We can look back more than 250 years to see when we started thinking about bulls and bears.
Legend tells us that the bears came first. During the 18th century, you could have been warned not to “…sell the bearskin before the bear is caught.” Having just sold something you did not have, a bear jobber needed to buy it, and give it to his customer. Since he “sold” the skin before he “bought” it, to make money, the price had to go down. From that time onward, the bears were associated with a declining price.
The bulls seem to have been a response to the bears. Dating as far back as the 1500s, the sport of bear and bull baiting involved the two animals. So, once bear referred to price drops, bull meant the opposite.
Fast forwarding to now, we have bear markets that start with a decline of more than 20 percent from a previous high. Meanwhile, on the upside, the bulls can point to a 20 percent rise after a slide. But primarily, we are just referring to a market with consistently rising prices.
Bull and Bear Yardsticks
While we also look at the Dow Jones Industrial Average, the S&P 500 is the official yardstick for bull and bear markets.
The Dow Jones Industrial Average
The Dow Industrial Average is composed of 30 major corporations. Because of stock splits and other fundamental price changes, you can’t just add up the stock prices and divide by 30. So they use a constantly changing divisor. There is bit more to it but you get the picture.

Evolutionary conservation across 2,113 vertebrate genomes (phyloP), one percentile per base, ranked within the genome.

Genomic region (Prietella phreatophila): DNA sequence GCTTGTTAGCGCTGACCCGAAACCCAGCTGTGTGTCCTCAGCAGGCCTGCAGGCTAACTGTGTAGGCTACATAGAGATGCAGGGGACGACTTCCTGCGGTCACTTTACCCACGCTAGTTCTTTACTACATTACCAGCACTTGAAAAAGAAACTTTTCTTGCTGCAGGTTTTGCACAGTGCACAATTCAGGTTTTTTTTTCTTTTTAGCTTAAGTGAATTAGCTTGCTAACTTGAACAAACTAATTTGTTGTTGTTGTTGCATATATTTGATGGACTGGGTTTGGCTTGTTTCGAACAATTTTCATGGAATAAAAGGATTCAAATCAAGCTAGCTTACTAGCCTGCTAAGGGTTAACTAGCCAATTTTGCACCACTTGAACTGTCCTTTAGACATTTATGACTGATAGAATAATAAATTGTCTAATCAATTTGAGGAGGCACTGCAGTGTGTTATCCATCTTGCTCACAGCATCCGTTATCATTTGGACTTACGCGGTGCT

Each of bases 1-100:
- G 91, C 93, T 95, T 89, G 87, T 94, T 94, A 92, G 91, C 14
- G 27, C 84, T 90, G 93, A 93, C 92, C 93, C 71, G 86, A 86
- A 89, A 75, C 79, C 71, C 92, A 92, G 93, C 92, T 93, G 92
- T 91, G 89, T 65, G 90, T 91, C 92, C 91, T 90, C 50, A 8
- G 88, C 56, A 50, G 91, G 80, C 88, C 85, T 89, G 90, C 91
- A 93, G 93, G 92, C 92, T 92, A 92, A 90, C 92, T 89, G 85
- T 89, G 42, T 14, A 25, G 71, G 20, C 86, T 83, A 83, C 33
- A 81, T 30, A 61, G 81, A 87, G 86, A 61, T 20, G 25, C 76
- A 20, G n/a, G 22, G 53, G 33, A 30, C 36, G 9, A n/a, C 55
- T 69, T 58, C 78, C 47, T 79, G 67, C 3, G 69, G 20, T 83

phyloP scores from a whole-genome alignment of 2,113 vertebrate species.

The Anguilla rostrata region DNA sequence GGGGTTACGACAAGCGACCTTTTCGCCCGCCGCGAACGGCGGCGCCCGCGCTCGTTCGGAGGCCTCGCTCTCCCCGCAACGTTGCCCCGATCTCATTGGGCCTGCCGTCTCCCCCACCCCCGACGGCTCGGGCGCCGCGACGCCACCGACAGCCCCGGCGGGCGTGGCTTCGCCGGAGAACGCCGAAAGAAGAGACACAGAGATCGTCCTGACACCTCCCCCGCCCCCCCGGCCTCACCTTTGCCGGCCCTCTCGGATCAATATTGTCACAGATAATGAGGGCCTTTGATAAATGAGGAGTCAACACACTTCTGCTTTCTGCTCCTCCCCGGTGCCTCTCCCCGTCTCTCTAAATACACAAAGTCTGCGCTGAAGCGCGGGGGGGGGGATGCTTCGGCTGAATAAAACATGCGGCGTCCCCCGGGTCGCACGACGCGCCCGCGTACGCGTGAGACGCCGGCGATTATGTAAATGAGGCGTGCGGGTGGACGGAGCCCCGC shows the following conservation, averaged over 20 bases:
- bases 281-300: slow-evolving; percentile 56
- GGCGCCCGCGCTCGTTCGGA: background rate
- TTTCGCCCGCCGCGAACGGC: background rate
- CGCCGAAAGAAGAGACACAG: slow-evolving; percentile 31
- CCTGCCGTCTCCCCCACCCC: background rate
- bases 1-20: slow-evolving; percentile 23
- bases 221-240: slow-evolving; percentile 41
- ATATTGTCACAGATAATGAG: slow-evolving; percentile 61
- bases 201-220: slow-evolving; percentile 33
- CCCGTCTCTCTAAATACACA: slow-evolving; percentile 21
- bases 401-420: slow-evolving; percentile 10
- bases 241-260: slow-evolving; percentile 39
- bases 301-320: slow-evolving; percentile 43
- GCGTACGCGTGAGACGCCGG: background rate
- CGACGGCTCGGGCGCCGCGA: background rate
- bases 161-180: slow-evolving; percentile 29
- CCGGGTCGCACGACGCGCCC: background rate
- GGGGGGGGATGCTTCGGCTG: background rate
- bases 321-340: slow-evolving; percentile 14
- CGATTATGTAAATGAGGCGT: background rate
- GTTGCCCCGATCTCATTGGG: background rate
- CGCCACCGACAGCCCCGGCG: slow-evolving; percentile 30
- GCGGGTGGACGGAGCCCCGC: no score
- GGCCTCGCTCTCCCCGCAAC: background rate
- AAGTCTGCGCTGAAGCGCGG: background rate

These are the Dow Industrials:
This was the first Dow Industrial Average:
The S&P 500
Much more recent, the first S&P 500 was published in 1957. Because it tracks 500 large corporations that are supposed to be representative of the U.S. economy, it has been used as a benchmark to signify the onset of bull and bear markets. The companies in the Index range from Alphabet (Google’s parent) to Xerox and Zoetis (animal health pharmaceuticals).
Recent Bull and Bear Markets
After a bull market that rose more than 400 percent and lasted 11 years, the bear has arrived. CNBC shows the decline beginning on February 19, 2020. However, that 20 percent line was crossed by the Dow on March 11 and the S&P, the next day:
Our Bottom Line: Stock Markets
In 1792, 24 men who had been trading government bonds and bank stocks under a Wall Street buttonwood tree made a deal. Hoping for more order, integrity, and better records, they signed the Buttonwood Agreement. Their deal became the seed from which the New York Stock Exchange grew.
The buttonwood tree (below) was toppled by a storm on June 14, 1865:
My sources and more: CNBC is a good starting point for more detail on market turbulence. From there, to see the recent share price for each Dow stock, IBD was ideal. As for the terms bull and bear, my own Econ 101 1/2 had the original story as well as Quartz. Please note that parts of our NYSE and Dow history were in a previous econlife post.